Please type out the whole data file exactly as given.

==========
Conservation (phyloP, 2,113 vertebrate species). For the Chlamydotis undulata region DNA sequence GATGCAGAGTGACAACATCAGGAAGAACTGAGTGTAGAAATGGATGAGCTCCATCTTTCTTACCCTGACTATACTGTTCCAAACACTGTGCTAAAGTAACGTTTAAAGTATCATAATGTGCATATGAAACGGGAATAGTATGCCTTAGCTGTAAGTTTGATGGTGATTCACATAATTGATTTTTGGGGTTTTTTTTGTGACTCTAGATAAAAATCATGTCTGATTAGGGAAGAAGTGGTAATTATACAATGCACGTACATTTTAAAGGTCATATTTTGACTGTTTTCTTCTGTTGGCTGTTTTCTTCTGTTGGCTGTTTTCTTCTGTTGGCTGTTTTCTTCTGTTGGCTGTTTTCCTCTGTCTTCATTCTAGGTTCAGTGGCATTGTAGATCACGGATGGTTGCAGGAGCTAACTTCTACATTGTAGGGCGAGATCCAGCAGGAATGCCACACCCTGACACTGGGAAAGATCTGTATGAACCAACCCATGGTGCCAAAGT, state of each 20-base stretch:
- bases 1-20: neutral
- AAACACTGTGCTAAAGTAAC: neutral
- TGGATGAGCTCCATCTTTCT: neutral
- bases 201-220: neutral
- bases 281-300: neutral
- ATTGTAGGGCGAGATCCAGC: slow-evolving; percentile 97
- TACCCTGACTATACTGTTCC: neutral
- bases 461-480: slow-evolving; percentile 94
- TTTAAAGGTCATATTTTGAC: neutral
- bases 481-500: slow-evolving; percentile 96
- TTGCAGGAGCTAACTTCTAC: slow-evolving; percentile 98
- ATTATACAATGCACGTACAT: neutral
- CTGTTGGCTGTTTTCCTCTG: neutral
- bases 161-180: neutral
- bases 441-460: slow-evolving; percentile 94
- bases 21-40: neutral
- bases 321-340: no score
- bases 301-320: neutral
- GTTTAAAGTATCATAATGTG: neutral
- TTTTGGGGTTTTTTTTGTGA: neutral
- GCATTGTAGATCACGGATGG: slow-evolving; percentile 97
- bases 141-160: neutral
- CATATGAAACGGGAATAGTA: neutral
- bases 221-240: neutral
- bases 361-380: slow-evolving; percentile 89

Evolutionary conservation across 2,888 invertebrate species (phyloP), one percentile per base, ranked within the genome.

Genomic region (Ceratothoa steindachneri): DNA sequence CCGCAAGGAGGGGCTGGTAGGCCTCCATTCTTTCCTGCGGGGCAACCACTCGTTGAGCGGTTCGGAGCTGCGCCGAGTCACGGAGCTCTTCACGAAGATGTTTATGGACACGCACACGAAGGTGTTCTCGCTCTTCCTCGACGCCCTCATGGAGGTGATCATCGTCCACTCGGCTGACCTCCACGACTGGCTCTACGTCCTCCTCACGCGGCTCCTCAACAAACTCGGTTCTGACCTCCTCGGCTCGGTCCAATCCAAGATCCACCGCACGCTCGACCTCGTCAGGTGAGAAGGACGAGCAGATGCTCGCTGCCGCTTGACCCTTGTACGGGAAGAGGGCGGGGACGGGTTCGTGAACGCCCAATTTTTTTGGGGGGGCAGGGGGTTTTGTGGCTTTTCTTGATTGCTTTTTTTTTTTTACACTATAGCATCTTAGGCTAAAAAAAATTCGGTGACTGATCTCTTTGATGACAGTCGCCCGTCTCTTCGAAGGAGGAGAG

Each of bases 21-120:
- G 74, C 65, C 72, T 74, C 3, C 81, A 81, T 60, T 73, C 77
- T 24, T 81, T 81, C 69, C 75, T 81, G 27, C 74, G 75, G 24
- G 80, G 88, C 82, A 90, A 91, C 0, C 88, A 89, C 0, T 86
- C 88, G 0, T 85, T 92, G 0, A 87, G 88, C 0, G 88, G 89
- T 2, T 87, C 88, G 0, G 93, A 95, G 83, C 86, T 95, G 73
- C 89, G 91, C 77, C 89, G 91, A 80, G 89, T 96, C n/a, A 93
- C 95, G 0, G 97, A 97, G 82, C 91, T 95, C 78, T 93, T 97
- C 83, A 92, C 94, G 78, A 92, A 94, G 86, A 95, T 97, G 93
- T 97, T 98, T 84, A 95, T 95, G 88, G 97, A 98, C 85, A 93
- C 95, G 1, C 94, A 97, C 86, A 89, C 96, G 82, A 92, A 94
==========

Conservation (phyloP, 2,113 vertebrate species). For the Chlamydotis undulata region DNA sequence GATGCAGAGTGACAACATCAGGAAGAACTGAGTGTAGAAATGGATGAGCTCCATCTTTCTTACCCTGACTATACTGTTCCAAACACTGTGCTAAAGTAACGTTTAAAGTATCATAATGTGCATATGAAACGGGAATAGTATGCCTTAGCTGTAAGTTTGATGGTGATTCACATAATTGATTTTTGGGGTTTTTTTTGTGACTCTAGATAAAAATCATGTCTGATTAGGGAAGAAGTGGTAATTATACAATGCACGTACATTTTAAAGGTCATATTTTGACTGTTTTCTTCTGTTGGCTGTTTTCTTCTGTTGGCTGTTTTCTTCTGTTGGCTGTTTTCTTCTGTTGGCTGTTTTCCTCTGTCTTCATTCTAGGTTCAGTGGCATTGTAGATCACGGATGGTTGCAGGAGCTAACTTCTACATTGTAGGGCGAGATCCAGCAGGAATGCCACACCCTGACACTGGGAAAGATCTGTATGAACCAACCCATGGTGCCAAAGT, state of each 20-base stretch:
- bases 1-20: neutral
- AAACACTGTGCTAAAGTAAC: neutral
- TGGATGAGCTCCATCTTTCT: neutral
- bases 201-220: neutral
- bases 281-300: neutral
- ATTGTAGGGCGAGATCCAGC: slow-evolving; percentile 97
- TACCCTGACTATACTGTTCC: neutral
- bases 461-480: slow-evolving; percentile 94
- TTTAAAGGTCATATTTTGAC: neutral
- bases 481-500: slow-evolving; percentile 96
- TTGCAGGAGCTAACTTCTAC: slow-evolving; percentile 98
- ATTATACAATGCACGTACAT: neutral
- CTGTTGGCTGTTTTCCTCTG: neutral
- bases 161-180: neutral
- bases 441-460: slow-evolving; percentile 94
- bases 21-40: neutral
- bases 321-340: no score
- bases 301-320: neutral
- GTTTAAAGTATCATAATGTG: neutral
- TTTTGGGGTTTTTTTTGTGA: neutral
- GCATTGTAGATCACGGATGG: slow-evolving; percentile 97
- bases 141-160: neutral
- CATATGAAACGGGAATAGTA: neutral
- bases 221-240: neutral
- bases 361-380: slow-evolving; percentile 89

Evolutionary conservation across 2,888 invertebrate species (phyloP), one percentile per base, ranked within the genome.

Genomic region (Ceratothoa steindachneri): DNA sequence CCGCAAGGAGGGGCTGGTAGGCCTCCATTCTTTCCTGCGGGGCAACCACTCGTTGAGCGGTTCGGAGCTGCGCCGAGTCACGGAGCTCTTCACGAAGATGTTTATGGACACGCACACGAAGGTGTTCTCGCTCTTCCTCGACGCCCTCATGGAGGTGATCATCGTCCACTCGGCTGACCTCCACGACTGGCTCTACGTCCTCCTCACGCGGCTCCTCAACAAACTCGGTTCTGACCTCCTCGGCTCGGTCCAATCCAAGATCCACCGCACGCTCGACCTCGTCAGGTGAGAAGGACGAGCAGATGCTCGCTGCCGCTTGACCCTTGTACGGGAAGAGGGCGGGGACGGGTTCGTGAACGCCCAATTTTTTTGGGGGGGCAGGGGGTTTTGTGGCTTTTCTTGATTGCTTTTTTTTTTTTACACTATAGCATCTTAGGCTAAAAAAAATTCGGTGACTGATCTCTTTGATGACAGTCGCCCGTCTCTTCGAAGGAGGAGAG

Each of bases 21-120:
- G 74, C 65, C 72, T 74, C 3, C 81, A 81, T 60, T 73, C 77
- T 24, T 81, T 81, C 69, C 75, T 81, G 27, C 74, G 75, G 24
- G 80, G 88, C 82, A 90, A 91, C 0, C 88, A 89, C 0, T 86
- C 88, G 0, T 85, T 92, G 0, A 87, G 88, C 0, G 88, G 89
- T 2, T 87, C 88, G 0, G 93, A 95, G 83, C 86, T 95, G 73
- C 89, G 91, C 77, C 89, G 91, A 80, G 89, T 96, C n/a, A 93
- C 95, G 0, G 97, A 97, G 82, C 91, T 95, C 78, T 93, T 97
- C 83, A 92, C 94, G 78, A 92, A 94, G 86, A 95, T 97, G 93
- T 97, T 98, T 84, A 95, T 95, G 88, G 97, A 98, C 85, A 93
- C 95, G 1, C 94, A 97, C 86, A 89, C 96, G 82, A 92, A 94